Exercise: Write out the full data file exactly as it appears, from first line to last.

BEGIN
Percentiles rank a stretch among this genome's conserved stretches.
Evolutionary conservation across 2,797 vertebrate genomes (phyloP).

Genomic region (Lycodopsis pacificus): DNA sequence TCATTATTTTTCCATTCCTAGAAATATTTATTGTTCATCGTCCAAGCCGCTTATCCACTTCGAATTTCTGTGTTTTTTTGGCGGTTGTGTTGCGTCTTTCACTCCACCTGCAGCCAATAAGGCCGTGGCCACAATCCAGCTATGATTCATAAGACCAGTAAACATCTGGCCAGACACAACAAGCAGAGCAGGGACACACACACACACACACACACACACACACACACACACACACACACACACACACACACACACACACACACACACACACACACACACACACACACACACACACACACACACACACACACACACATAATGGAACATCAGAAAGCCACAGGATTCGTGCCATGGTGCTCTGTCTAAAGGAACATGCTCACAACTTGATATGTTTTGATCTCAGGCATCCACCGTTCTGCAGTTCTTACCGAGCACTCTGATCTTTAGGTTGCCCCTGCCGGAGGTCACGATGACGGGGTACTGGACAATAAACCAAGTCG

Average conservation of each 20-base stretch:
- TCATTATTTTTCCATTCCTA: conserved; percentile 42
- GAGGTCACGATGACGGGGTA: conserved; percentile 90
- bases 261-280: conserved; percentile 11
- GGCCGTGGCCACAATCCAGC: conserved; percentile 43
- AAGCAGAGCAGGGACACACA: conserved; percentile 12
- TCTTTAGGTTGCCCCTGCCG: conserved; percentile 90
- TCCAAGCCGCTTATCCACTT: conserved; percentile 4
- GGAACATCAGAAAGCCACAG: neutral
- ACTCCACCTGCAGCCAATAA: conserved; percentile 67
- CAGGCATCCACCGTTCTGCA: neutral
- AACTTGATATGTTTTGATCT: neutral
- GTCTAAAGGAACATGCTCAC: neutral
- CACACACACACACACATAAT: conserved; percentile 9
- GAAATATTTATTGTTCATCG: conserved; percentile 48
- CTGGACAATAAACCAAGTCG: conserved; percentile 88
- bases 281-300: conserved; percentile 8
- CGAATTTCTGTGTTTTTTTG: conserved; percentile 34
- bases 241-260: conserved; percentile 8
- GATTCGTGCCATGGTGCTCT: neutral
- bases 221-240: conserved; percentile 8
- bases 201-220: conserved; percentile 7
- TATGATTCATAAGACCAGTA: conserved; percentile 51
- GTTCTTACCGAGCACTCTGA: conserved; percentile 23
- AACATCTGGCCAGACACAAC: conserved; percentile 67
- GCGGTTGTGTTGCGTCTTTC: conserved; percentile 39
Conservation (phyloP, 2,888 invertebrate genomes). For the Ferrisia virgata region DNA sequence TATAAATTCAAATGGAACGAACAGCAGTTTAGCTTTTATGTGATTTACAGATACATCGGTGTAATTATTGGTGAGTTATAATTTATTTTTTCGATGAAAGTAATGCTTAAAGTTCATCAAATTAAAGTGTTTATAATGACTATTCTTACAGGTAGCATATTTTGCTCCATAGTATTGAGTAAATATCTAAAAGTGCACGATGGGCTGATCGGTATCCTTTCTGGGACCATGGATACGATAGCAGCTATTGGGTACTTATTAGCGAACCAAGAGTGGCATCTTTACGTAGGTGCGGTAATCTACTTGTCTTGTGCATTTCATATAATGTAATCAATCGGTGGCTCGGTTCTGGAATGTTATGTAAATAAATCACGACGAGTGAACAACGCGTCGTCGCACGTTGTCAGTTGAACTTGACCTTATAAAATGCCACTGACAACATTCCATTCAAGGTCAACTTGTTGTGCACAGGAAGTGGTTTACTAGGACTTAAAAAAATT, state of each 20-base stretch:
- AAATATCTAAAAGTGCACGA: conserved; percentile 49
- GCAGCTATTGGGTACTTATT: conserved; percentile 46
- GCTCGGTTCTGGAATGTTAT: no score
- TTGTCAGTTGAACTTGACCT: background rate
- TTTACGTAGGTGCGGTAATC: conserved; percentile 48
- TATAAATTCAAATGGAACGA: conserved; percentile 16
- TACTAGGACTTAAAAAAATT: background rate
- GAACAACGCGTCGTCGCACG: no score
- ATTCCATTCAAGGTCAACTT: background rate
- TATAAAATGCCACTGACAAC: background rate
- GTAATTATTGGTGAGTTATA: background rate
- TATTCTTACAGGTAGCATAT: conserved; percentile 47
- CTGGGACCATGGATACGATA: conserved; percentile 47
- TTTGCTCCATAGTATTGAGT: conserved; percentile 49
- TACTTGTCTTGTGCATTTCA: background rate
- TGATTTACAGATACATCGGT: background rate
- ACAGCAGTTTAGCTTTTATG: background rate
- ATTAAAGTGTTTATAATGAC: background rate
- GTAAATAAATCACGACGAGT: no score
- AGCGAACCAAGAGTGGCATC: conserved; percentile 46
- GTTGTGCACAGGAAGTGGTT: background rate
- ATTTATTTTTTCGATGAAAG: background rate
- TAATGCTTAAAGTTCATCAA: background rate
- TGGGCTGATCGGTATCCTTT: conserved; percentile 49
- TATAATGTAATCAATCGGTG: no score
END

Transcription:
Percentiles rank a stretch among this genome's conserved stretches.
Evolutionary conservation across 2,797 vertebrate genomes (phyloP).

Genomic region (Lycodopsis pacificus): DNA sequence TCATTATTTTTCCATTCCTAGAAATATTTATTGTTCATCGTCCAAGCCGCTTATCCACTTCGAATTTCTGTGTTTTTTTGGCGGTTGTGTTGCGTCTTTCACTCCACCTGCAGCCAATAAGGCCGTGGCCACAATCCAGCTATGATTCATAAGACCAGTAAACATCTGGCCAGACACAACAAGCAGAGCAGGGACACACACACACACACACACACACACACACACACACACACACACACACACACACACACACACACACACACACACACACACACACACACACACACACACACACACACACACACACACACACACATAATGGAACATCAGAAAGCCACAGGATTCGTGCCATGGTGCTCTGTCTAAAGGAACATGCTCACAACTTGATATGTTTTGATCTCAGGCATCCACCGTTCTGCAGTTCTTACCGAGCACTCTGATCTTTAGGTTGCCCCTGCCGGAGGTCACGATGACGGGGTACTGGACAATAAACCAAGTCG

Average conservation of each 20-base stretch:
- TCATTATTTTTCCATTCCTA: conserved; percentile 42
- GAGGTCACGATGACGGGGTA: conserved; percentile 90
- bases 261-280: conserved; percentile 11
- GGCCGTGGCCACAATCCAGC: conserved; percentile 43
- AAGCAGAGCAGGGACACACA: conserved; percentile 12
- TCTTTAGGTTGCCCCTGCCG: conserved; percentile 90
- TCCAAGCCGCTTATCCACTT: conserved; percentile 4
- GGAACATCAGAAAGCCACAG: neutral
- ACTCCACCTGCAGCCAATAA: conserved; percentile 67
- CAGGCATCCACCGTTCTGCA: neutral
- AACTTGATATGTTTTGATCT: neutral
- GTCTAAAGGAACATGCTCAC: neutral
- CACACACACACACACATAAT: conserved; percentile 9
- GAAATATTTATTGTTCATCG: conserved; percentile 48
- CTGGACAATAAACCAAGTCG: conserved; percentile 88
- bases 281-300: conserved; percentile 8
- CGAATTTCTGTGTTTTTTTG: conserved; percentile 34
- bases 241-260: conserved; percentile 8
- GATTCGTGCCATGGTGCTCT: neutral
- bases 221-240: conserved; percentile 8
- bases 201-220: conserved; percentile 7
- TATGATTCATAAGACCAGTA: conserved; percentile 51
- GTTCTTACCGAGCACTCTGA: conserved; percentile 23
- AACATCTGGCCAGACACAAC: conserved; percentile 67
- GCGGTTGTGTTGCGTCTTTC: conserved; percentile 39
Conservation (phyloP, 2,888 invertebrate genomes). For the Ferrisia virgata region DNA sequence TATAAATTCAAATGGAACGAACAGCAGTTTAGCTTTTATGTGATTTACAGATACATCGGTGTAATTATTGGTGAGTTATAATTTATTTTTTCGATGAAAGTAATGCTTAAAGTTCATCAAATTAAAGTGTTTATAATGACTATTCTTACAGGTAGCATATTTTGCTCCATAGTATTGAGTAAATATCTAAAAGTGCACGATGGGCTGATCGGTATCCTTTCTGGGACCATGGATACGATAGCAGCTATTGGGTACTTATTAGCGAACCAAGAGTGGCATCTTTACGTAGGTGCGGTAATCTACTTGTCTTGTGCATTTCATATAATGTAATCAATCGGTGGCTCGGTTCTGGAATGTTATGTAAATAAATCACGACGAGTGAACAACGCGTCGTCGCACGTTGTCAGTTGAACTTGACCTTATAAAATGCCACTGACAACATTCCATTCAAGGTCAACTTGTTGTGCACAGGAAGTGGTTTACTAGGACTTAAAAAAATT, state of each 20-base stretch:
- AAATATCTAAAAGTGCACGA: conserved; percentile 49
- GCAGCTATTGGGTACTTATT: conserved; percentile 46
- GCTCGGTTCTGGAATGTTAT: no score
- TTGTCAGTTGAACTTGACCT: background rate
- TTTACGTAGGTGCGGTAATC: conserved; percentile 48
- TATAAATTCAAATGGAACGA: conserved; percentile 16
- TACTAGGACTTAAAAAAATT: background rate
- GAACAACGCGTCGTCGCACG: no score
- ATTCCATTCAAGGTCAACTT: background rate
- TATAAAATGCCACTGACAAC: background rate
- GTAATTATTGGTGAGTTATA: background rate
- TATTCTTACAGGTAGCATAT: conserved; percentile 47
- CTGGGACCATGGATACGATA: conserved; percentile 47
- TTTGCTCCATAGTATTGAGT: conserved; percentile 49
- TACTTGTCTTGTGCATTTCA: background rate
- TGATTTACAGATACATCGGT: background rate
- ACAGCAGTTTAGCTTTTATG: background rate
- ATTAAAGTGTTTATAATGAC: background rate
- GTAAATAAATCACGACGAGT: no score
- AGCGAACCAAGAGTGGCATC: conserved; percentile 46
- GTTGTGCACAGGAAGTGGTT: background rate
- ATTTATTTTTTCGATGAAAG: background rate
- TAATGCTTAAAGTTCATCAA: background rate
- TGGGCTGATCGGTATCCTTT: conserved; percentile 49
- TATAATGTAATCAATCGGTG: no score